Should I get a new digital keyboard or use software synths

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So I don't really know much about the whole midi thing. I'm trying to figure out what would be my best option to get some decent fender rhodes and perhaps vibraphone and b3 organ sounds for a reasonable price. I know there's a guide on here for selecting a keyboard but I haven't seen anything talking about VST vs digital keyboards. It seems like some of the VSTs with rhodes sounds and stuff are fairly inexpensive but do you need a really powerful computer to run this type of software? Also, I was listening to the scarbee one and the lounge lizard rhodes software stuff because I was reading good things about them but they didn't really sound all that great to me. Seems like some of these basic piano, e. piano, vibes, organ type keyboards with those built in sounds that i've played sound better than that. Btw I'm not interested in making multi track electronic type music.. just playing. Currently I just have a digital keyboard with one acoustic piano sound but of course it has a midi connection. So i was just wondering what others think on this topic.
 

The Y_man

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At the end of the day, a freebie VSTi is a freebie - having said that - what equipment are you playing (the computer output) through?

A dual core with 4GB memory on Win 7 should be fine.

The Y-man
 
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If you aren't experienced with midi and using VSTI 's, I'd strongly recommed sticking with a hardware solution and work your way into midi and computer apps.Perhaps a used Yamaha Motif would be something to look into. Don
 
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Or... if you already have a keyboard with MIDI out, a sound module could do what you want. A Yamaha Motif rack module would give a many Epianos, vibes, and various organs from which to choose.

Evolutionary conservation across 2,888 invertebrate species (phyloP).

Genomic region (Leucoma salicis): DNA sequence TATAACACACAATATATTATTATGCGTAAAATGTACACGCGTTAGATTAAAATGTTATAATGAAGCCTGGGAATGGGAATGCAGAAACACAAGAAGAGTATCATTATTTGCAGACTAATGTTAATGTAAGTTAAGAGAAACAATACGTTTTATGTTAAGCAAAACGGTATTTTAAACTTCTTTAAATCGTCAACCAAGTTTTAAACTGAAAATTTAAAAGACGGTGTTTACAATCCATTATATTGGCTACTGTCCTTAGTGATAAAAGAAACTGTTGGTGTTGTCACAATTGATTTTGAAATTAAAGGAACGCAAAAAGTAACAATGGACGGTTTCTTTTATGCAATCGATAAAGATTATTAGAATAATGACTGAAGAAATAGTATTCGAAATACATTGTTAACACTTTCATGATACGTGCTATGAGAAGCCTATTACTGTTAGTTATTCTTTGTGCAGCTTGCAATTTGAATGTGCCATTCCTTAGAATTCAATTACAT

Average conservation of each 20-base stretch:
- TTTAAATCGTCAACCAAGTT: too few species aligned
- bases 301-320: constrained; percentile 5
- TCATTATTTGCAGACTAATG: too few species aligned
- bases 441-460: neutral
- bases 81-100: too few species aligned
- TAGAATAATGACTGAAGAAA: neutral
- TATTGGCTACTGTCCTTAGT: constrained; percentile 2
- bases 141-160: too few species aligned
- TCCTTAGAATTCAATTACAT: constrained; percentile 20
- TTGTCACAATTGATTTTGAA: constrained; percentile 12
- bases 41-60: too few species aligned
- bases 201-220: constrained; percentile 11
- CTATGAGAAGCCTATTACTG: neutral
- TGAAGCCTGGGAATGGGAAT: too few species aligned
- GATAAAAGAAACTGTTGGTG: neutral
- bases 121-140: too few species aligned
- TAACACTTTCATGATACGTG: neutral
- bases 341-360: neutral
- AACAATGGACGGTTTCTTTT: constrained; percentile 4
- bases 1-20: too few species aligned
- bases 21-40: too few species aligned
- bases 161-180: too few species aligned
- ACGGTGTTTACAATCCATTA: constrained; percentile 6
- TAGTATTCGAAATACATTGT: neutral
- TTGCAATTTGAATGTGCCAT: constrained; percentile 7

I have three modules, and 'drive' them either with a MIDI editor/sequencer (on the PC) or from one of my keyboards. Love what I get. ;)

:cool:
 

Fred Coulter

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If you're playing out, I'd recommend "real" keyboards.

If you're playing at home, a computer based system could be very workable. How quickly do you want to be up and running? Do you want to just sit and play, or do you mind booting your computer, launching software, etc.? (Not all "real" keyboards provide instant gratification, either.)

What's your budget? Do you already own a computer that you don't mind keeping in your music room? Do you already have any other musical equipment that would be part of the studio? Speakers, amplifiers, etc.
 

John Garside

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I think I'm with Fred on this one.
For playing away from home, a real keyboard is usually the most straightforward and reliable way to go.
However, some people do use a controller keyboard and virtual instruments, and they can work fine.
They take a little more setting up, though. And one would need an audio interface that uses ASIO drivers.

If you're working at home creating tracks, then my feeling is that there's much more variety to be had with virtual instruments, and the quantity available just goes on increasing.

As has been said a Windows 7 dual core laptop, say with an i5 processor, would be good.
I'd, personally opt for 8 GB of memory, just because I know that some sample libraries need 'room to breathe'!
They can also be very large in size so a high speed disk or an SSD can have a significant effect on load times.
An example is the latest Garritan piano library, the Abbey Road CFX, which is 12 GB in size.

My own choice here is a Lenovo (tough) T420, i5 laptop, with an external high speed disk.
It has an eSATA port for plugging in external disk drives.
There are loads available, used, on eBay.
I've just bought another for my wife.
 

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